In some ways, she says, her time with Yoni seems like another lifetime. "It's so long ago since I've seen him, and then in other ways it feels like no time has passed. When I look at my grandchildren, that's when it really hits me. It's how much he has missed over the years; he doesn't know these little tots, his nieces and nephews. When I look at them I see so much time has gone by.
"I think we'll spend the rest of our lives trying to come to terms with it. I try to live alongside this loss and often I think: 'Well, if Yoni was here, what would he be doing now, and what would he say about this, and what would he think about that?'."
Family celebrations - festivals, weddings and births - are particularly difficult, says Gladstone. "When I meet his friends and everybody's getting on with their lives and they are married and they have children - that's hard, that will always be hard. But you have to learn to live with it."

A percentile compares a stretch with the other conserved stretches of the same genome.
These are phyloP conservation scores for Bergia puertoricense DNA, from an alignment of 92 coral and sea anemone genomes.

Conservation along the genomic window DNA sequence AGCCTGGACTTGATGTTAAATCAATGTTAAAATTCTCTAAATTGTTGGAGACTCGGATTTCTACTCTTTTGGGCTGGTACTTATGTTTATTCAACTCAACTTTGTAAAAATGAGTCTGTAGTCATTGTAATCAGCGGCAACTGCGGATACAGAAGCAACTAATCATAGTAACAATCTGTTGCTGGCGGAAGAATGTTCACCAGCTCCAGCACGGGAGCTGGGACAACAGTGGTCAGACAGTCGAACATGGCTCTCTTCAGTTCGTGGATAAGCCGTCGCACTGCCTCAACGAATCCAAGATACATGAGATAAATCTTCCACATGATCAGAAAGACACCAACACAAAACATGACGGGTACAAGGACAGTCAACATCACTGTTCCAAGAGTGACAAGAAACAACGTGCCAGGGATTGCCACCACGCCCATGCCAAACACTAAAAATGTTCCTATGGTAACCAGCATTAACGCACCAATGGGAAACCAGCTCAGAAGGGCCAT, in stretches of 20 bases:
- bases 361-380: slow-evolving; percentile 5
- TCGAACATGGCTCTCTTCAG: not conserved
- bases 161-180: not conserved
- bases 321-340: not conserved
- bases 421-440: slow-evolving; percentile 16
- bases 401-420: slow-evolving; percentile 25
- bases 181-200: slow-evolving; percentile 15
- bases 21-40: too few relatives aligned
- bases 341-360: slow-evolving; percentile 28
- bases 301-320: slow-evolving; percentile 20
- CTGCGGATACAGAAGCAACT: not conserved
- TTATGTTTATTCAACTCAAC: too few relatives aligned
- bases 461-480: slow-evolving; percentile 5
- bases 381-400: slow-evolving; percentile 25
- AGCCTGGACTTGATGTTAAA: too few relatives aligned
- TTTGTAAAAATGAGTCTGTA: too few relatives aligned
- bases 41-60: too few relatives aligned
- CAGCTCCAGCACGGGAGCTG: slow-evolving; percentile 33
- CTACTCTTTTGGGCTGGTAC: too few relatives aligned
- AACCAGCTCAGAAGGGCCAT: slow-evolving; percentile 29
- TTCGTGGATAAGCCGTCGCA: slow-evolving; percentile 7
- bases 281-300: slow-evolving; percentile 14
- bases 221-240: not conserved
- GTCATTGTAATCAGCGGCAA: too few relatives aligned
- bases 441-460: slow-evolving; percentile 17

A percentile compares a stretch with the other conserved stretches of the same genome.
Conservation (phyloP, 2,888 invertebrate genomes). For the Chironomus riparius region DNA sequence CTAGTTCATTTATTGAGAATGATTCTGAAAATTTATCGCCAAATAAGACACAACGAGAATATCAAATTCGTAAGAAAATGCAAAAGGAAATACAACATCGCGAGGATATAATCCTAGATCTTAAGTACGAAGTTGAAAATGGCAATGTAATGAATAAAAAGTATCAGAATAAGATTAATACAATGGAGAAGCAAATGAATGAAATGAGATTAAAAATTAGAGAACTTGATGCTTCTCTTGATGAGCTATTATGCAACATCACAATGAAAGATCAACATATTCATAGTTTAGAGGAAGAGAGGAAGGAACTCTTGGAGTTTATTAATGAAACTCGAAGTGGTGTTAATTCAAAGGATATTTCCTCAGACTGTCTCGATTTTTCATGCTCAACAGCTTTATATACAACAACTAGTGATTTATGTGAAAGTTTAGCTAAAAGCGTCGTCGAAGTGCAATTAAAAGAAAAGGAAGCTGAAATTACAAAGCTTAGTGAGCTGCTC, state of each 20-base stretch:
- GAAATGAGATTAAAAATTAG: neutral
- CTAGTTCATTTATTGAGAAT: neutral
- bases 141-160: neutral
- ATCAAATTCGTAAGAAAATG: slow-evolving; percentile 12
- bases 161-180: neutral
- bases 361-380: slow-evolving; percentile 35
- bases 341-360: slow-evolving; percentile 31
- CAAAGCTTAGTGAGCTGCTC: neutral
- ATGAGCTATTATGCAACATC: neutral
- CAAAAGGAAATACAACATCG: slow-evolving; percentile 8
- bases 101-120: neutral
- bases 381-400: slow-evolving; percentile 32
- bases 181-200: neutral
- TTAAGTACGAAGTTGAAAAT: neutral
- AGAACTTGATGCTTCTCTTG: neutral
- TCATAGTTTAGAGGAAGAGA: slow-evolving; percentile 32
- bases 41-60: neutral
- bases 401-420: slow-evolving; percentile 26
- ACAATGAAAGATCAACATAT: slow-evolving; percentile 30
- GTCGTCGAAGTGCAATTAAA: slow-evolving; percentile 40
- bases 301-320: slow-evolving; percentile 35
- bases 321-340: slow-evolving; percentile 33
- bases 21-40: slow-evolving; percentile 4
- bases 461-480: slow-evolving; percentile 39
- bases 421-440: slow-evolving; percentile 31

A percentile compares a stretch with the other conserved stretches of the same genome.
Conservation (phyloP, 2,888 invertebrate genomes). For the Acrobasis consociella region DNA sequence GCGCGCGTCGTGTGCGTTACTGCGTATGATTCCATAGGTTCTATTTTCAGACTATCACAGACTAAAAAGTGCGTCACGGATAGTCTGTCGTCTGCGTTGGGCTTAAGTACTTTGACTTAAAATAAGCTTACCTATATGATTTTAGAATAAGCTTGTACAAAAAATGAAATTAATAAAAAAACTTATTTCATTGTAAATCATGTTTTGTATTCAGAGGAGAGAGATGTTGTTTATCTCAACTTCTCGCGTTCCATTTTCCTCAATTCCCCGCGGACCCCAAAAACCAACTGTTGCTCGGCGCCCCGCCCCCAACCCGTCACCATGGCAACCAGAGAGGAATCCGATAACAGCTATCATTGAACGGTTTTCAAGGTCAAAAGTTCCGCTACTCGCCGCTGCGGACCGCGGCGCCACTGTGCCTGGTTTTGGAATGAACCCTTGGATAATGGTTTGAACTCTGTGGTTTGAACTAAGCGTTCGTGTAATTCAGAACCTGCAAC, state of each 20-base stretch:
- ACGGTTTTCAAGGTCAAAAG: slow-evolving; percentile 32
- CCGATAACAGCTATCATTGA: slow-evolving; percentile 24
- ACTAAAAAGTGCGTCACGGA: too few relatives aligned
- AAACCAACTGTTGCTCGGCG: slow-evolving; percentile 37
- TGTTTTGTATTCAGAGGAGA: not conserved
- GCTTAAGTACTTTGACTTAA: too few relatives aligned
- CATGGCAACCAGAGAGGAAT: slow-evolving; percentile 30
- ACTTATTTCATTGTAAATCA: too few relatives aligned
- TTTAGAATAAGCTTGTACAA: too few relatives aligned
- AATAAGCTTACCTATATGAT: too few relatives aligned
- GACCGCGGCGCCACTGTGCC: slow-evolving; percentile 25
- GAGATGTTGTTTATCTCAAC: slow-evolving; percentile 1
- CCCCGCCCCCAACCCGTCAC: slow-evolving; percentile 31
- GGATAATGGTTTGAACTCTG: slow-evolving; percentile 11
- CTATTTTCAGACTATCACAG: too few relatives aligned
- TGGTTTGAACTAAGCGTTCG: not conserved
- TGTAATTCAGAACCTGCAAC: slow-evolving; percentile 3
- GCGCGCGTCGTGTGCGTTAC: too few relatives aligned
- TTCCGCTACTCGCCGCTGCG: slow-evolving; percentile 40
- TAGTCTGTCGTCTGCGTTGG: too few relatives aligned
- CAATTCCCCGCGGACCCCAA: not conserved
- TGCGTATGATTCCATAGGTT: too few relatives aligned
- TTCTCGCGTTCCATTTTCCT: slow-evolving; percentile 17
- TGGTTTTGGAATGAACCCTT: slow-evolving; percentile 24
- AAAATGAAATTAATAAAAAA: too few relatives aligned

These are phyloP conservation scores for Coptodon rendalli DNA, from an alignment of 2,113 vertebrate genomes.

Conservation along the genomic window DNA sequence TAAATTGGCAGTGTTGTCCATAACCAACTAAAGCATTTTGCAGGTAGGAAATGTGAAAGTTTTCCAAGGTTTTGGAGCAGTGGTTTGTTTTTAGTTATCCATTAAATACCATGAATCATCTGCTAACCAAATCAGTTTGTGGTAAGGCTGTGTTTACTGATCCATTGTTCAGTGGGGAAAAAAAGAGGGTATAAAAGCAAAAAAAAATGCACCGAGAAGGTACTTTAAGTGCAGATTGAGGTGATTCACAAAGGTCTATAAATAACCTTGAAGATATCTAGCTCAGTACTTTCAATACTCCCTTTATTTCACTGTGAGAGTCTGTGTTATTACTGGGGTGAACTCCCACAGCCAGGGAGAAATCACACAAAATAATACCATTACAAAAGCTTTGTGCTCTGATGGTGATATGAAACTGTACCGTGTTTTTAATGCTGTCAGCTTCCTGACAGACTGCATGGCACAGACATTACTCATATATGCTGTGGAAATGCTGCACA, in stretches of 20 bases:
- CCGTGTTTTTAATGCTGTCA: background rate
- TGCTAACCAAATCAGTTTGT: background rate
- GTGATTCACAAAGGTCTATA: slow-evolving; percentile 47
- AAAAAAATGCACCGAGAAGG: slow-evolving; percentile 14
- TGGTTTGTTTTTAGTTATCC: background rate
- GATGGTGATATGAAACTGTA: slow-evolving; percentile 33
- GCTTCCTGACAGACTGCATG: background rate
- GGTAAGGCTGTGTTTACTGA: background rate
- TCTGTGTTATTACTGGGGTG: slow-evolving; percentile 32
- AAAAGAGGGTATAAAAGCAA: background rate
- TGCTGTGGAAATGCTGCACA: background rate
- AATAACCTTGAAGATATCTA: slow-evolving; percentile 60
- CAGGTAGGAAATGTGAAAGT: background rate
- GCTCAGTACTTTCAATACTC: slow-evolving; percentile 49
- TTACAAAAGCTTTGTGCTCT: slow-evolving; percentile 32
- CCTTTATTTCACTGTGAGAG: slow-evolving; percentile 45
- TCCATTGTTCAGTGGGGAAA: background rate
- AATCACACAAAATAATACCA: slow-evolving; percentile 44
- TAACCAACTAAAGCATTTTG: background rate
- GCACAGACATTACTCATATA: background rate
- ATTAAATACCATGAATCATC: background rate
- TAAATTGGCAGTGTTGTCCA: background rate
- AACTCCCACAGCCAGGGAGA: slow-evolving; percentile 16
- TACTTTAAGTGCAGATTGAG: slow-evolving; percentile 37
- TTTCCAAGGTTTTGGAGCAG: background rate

The family will mark 10 years since Yoni's death with a ceremony at his graveside in Jerusalem. Yoni's brother, Jared, made aliyah two years ago.
"I love going back to Israel, I love being there," says Gladstone. "It's hard to think that the country has moved on from what happened with Yoni. But thank God it has - it was a terrible time and there were so many people killed.
"It's a cruel thing but people move on and that's the way it should be. Hopefully we'll never have such a terrible time again." Every time she reads about other victims of terror in Israel, the memories come flooding back. "You can't feel everybody's pain but I know what they're talking about," she says.
All she can do is keep her son's name in the public eye. "I think he'd be known in the community now," she says. "When somebody leaves this world they can't do anything any more, so the more we can do keep his energy alive and keep his name remembered, the better. If it does influence people, it's a wonderful thing. He had so much more to do and we have to try our best to do it for him."